Hakuba, during the
'green' season (ie. spring, summer & autumn), provides three freshwater lakes
that are so clean that you can swim in them ... Aoki-ko, Nakazuna-ko, and Kizaki-ko. The use of engines and outboard
motors is banned on Aoki-ko, making it the quietest and nicest of the three.
Popular activities include boating, sport fishing, and windsurfing. Nakazuna-ko
is very small and only really attracts fishermen. Kizaki-ko is the most
developed, and since engines are allowed, sports like wakeboarding are popular.
During the summer, most of the ski resorts operate some of their lifts to allow
access to higher elevations. At Hakuba 47 and Aokiko (in nearby Omachi), the
lifts allow access for mountain biking. Hiking or simply enjoying the views are
popular at Happo, Goryu and Tsugaike. Above Happo, an easy trail extends for 40
minutes to a small pond in which the local alpine peaks are reflected. A couple
of hours further up the trail lies the peak of Mt. Karamatsu on the main ridge
of the North Alps. The top ski run at Goryu becomes an alpine garden in summer
and another trail leads further upward to a viewpoint (around 50 minutes) or the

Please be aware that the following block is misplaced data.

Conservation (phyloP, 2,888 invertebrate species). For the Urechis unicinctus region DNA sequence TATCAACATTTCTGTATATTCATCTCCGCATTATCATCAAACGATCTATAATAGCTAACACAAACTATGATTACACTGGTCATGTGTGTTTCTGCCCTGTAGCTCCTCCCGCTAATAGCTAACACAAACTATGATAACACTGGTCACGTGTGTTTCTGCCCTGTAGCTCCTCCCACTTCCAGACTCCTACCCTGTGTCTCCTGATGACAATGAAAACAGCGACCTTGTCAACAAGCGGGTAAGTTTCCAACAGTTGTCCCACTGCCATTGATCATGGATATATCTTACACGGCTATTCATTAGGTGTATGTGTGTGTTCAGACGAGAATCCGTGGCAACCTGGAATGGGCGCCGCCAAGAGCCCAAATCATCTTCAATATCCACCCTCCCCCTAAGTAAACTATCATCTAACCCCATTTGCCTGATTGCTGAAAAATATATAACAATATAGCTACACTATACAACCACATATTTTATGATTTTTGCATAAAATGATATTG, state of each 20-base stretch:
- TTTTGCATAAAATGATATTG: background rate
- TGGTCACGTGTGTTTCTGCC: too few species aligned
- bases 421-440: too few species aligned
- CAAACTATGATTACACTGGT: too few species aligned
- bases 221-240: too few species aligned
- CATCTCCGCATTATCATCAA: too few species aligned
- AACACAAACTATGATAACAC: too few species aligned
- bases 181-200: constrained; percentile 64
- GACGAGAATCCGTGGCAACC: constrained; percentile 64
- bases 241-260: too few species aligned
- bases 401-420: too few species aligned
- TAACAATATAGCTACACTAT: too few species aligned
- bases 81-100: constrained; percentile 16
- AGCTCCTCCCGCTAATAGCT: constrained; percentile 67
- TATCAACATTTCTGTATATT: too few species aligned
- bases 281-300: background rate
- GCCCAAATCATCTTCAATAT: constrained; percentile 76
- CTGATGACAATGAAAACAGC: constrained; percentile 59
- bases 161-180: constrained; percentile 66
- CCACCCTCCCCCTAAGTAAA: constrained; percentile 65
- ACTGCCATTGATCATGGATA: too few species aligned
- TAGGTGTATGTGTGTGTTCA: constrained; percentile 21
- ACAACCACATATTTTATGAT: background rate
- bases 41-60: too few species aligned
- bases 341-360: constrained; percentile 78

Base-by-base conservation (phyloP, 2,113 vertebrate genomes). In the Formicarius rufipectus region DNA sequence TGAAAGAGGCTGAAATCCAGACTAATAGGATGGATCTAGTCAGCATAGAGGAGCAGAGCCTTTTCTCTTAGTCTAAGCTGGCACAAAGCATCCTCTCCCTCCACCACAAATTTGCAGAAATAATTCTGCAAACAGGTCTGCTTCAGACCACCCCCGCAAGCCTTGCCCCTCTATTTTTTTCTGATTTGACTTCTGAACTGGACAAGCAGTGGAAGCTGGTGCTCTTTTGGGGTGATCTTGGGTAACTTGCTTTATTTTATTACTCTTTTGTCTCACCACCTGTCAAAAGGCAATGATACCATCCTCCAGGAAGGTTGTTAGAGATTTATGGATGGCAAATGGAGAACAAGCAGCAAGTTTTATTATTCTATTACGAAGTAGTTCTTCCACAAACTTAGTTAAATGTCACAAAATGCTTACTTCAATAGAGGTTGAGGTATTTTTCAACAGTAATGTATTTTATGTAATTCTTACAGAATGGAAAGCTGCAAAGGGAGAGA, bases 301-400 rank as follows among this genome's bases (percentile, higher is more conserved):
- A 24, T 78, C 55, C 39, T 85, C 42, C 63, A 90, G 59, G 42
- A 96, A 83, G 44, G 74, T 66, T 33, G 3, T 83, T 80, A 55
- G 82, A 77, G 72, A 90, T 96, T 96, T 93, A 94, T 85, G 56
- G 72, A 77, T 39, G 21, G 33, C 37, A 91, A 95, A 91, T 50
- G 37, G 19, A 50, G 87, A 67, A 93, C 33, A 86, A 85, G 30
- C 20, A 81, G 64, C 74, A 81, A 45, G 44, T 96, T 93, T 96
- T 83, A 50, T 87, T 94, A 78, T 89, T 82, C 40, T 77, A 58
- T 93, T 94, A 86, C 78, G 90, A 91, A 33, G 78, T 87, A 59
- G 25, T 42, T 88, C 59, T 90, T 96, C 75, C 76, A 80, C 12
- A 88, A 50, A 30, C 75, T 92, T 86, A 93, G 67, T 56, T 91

peak of Mt. Goryu itself (around four hours). Above Tsugaike, a further ropeway
takes you to a wetland that is designated as a national park. A trail from here
takes you up to Mt. Shirouma, after which Hakuba is named. Shirouma and Hakuba
are different readings of the kanji for "white horse". The smaller ski field of
Iwatake uses its pistes to grow thousands of lilies in summer and also has a dry
ski slope if you're desperate for turns.
Like all mountain areas in Japan, temperatures in Hakuba stay much cooler than
in the cities on Japan's Pacific coast. That alone makes it worthy of a visit.
For more details on Hakuba's many fabulous Summer 'Green' season activities and area
information, visit Hakuba Connect or
Evergreen Outdoor Centre.